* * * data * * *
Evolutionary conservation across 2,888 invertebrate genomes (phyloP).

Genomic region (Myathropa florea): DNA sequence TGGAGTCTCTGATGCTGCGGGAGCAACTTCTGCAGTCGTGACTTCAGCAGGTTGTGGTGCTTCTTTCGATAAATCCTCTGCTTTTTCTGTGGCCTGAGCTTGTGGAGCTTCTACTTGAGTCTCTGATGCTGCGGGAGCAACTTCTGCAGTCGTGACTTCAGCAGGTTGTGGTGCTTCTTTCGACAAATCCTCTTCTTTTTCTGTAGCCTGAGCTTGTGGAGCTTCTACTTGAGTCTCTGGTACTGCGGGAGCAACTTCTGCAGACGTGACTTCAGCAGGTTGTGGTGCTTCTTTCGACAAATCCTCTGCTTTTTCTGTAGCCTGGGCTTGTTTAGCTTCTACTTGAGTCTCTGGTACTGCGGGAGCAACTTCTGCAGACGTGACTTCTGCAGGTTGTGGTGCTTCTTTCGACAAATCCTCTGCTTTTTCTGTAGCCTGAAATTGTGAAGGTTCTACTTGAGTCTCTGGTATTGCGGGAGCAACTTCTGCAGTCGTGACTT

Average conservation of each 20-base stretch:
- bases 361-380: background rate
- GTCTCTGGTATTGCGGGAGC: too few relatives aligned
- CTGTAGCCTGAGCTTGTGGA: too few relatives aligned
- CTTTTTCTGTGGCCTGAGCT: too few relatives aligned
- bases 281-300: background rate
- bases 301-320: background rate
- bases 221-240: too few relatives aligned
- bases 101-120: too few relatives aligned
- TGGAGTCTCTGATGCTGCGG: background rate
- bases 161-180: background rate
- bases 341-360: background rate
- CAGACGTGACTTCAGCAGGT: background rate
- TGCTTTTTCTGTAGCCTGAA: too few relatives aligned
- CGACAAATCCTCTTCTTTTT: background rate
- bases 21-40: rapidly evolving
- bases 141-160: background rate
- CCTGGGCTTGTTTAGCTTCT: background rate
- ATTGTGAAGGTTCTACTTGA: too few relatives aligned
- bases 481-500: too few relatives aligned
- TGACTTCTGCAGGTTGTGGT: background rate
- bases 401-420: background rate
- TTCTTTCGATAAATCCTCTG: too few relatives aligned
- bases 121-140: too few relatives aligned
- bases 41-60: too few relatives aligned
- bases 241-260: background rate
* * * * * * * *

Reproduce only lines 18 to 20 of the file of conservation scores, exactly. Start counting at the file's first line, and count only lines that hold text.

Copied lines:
- bases 21-40: rapidly evolving
- bases 141-160: background rate
- CCTGGGCTTGTTTAGCTTCT: background rate